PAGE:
The Third Circuit highlights these requirements and notes that wrongful removal or retention claims under Article 3 of the Convention typically raise four questions: "(1) When did the removal or retention at issue take place?; (2) Immediately prior to the removal or retention, in which state was the child a habitual resident?; (3) Did the removal or retention breach the rights of custody attributed to the petitioner under the law of the habitual residence?; and (4) Was the petitioner exercising those rights at the time of the removal or retention?" Karkkainen v. Kovalchuk, 445 F.3d 280, 287 (3d Cir. 2006)(citing Baxter, 423 F.3d at 368).
3. Habitual Residence
A petitioner cannot claim that the removal or retention of a child is "wrongful" unless "the child to whom the petition relates is 'habitually resident' in a State signatory to the Convention and has been removed to or retained in a different State." Karkkainen, 445 F.3d at 287 (quoting Gitter v. Gitter, 396 F.3d 124, 130 (2d Cir. 2005)). Therefore, determination of a child's habitual residence is a threshold question in deciding a case under the Hague Convention. Id. (citing Feder v. Evans-Feder, 63 F.3d 217, 222 (3d Cir. 1995)).
In determining a child's habitual residence, the Third Circuit provides, "a child's habitual residence is the place where he or she has been physically present for an amount of time sufficient for acclimatization and which has a degree of 'settled purpose' from the child's perspective . . . . The determination of whether any particular place satisfies this standard must focus on the child and consists of an analysis of the child's circumstances in that place and the parents' present, shared intentions regarding their child's presence there." Feder, 63 F.3d at 224.
The inquiry into a child's habitual residence is a fact-intensive determination that cannot be reduced to a predetermined formula and varies with the facts and circumstances of each case. Whitting v. Krassner, 391 F.3d 540, 546 (3d Cir. 2004). This standard focuses on the parents' shared intentions, the period of time sufficient for acclimatization and the child's degree of settled purpose. Harris v. Harris, No. 03-5952, 2003 WL 23162326, at *6 (E.D. Pa. Dec. 12, 2003).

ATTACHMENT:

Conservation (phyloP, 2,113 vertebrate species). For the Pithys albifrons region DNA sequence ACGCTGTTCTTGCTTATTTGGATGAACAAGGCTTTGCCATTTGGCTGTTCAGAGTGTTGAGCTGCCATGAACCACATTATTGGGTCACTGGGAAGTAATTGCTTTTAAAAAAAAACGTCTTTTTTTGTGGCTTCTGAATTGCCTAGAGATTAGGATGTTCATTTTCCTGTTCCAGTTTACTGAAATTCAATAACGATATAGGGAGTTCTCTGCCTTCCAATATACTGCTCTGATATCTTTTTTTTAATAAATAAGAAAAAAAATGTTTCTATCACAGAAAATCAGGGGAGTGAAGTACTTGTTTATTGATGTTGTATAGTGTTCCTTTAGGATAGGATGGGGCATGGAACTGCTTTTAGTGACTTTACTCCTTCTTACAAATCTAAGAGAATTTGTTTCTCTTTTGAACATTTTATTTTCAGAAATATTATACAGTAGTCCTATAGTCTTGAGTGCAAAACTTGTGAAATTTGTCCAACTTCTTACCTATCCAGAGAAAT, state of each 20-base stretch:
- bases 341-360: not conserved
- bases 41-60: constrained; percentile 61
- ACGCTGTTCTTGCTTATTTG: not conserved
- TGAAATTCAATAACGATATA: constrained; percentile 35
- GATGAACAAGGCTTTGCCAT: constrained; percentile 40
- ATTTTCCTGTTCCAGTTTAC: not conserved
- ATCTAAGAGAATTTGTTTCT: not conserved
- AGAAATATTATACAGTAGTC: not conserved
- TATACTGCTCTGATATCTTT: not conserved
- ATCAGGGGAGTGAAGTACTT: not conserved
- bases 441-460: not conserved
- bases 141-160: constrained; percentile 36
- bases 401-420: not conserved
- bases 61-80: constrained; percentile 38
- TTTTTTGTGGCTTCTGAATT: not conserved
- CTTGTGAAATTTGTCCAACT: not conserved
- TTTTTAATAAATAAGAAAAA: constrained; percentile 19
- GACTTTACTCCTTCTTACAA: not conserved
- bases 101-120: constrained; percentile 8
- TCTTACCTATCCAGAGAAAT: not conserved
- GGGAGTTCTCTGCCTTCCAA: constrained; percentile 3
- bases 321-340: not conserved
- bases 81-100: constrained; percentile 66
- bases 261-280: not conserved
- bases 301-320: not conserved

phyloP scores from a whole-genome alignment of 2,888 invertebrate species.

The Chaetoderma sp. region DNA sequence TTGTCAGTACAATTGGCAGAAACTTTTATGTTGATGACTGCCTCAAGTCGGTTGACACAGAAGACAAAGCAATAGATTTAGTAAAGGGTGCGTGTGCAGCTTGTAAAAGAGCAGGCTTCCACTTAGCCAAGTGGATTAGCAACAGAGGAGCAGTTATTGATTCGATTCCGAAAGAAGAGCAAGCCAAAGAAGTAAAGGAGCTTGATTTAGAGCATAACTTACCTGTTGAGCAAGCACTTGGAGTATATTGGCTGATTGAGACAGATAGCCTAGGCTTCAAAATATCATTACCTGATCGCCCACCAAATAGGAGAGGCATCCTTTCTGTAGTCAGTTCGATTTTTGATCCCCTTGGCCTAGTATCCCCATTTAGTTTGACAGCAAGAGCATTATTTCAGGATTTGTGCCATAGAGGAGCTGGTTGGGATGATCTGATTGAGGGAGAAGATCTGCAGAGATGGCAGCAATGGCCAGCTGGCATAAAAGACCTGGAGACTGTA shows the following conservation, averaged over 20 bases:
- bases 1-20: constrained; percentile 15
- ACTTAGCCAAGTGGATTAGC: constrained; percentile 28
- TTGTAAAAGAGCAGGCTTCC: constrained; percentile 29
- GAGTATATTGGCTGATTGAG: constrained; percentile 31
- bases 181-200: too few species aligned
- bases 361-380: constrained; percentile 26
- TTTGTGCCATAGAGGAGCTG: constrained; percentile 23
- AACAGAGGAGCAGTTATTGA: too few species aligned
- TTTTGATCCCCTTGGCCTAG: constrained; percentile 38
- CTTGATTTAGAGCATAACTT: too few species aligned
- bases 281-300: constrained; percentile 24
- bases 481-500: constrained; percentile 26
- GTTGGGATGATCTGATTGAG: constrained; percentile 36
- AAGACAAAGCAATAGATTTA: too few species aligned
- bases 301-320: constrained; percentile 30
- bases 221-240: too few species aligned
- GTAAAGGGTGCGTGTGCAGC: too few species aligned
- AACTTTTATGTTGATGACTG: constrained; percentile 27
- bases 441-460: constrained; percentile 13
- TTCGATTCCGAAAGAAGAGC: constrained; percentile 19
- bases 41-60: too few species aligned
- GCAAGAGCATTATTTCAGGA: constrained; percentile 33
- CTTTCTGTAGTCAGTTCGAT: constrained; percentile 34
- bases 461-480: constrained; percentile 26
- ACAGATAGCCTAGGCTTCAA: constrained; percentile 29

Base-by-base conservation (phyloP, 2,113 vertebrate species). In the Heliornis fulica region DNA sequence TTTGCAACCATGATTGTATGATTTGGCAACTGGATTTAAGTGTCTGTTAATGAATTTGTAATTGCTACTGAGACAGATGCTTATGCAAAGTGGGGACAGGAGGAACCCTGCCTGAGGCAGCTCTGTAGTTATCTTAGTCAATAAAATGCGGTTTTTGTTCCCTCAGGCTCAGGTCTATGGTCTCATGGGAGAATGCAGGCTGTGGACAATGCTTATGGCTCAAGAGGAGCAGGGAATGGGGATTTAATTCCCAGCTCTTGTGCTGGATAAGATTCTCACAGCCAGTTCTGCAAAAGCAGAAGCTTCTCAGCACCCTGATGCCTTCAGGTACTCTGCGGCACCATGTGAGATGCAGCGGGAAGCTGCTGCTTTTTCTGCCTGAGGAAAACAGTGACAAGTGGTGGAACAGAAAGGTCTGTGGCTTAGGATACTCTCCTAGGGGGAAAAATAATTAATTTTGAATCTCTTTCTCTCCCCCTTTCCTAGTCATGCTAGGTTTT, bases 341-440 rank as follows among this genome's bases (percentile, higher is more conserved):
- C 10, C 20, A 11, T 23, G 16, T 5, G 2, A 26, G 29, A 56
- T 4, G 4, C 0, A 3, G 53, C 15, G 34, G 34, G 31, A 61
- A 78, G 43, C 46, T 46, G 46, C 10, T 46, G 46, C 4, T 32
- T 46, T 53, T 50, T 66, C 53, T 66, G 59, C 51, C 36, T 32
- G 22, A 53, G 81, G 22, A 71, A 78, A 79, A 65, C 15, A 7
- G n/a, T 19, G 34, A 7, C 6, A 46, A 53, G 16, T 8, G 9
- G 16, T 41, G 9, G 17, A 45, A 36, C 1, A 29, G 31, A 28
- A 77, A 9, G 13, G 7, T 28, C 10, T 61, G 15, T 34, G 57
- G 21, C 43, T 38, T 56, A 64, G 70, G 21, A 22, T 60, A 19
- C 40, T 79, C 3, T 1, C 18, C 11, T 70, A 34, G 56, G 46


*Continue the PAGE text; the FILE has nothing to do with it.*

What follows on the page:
4. Affirmative Defenses
Once a habitual residence is determined, a court is not required to return a child there, even if it finds that the removal or retention was wrongful. Karkkainen, 445 F.3d at 288. After a petitioner demonstrates wrongful removal or retention, the burden shifts to the respondent to prove an affirmative defense against the return of the child to the country of habitual residence. Id. These affirmative defenses are narrowly construed to effectuate the purposes of the Hague Convention and, even where a defense applies, the court has discretion to order the child's return. Id. If a petitioner carries his burden under the Hague Convention and the court finds wrongful removal or retention, the burden shifts to the respondent to provide an affirmative defense, under article 13 of the Convention, against the return of the child to the country of habituation resident. Id.
There are two available affirmative defenses under article 13, each with a different burden of proof: (a) consent of acquiescence to the removal or retention, which must be proven by a preponderance of the evidence; and (b) grave risk of harm that return of child would expose child to physical or psychological harm, which must be proven by clear and convincing evidence. The latter is at issue here.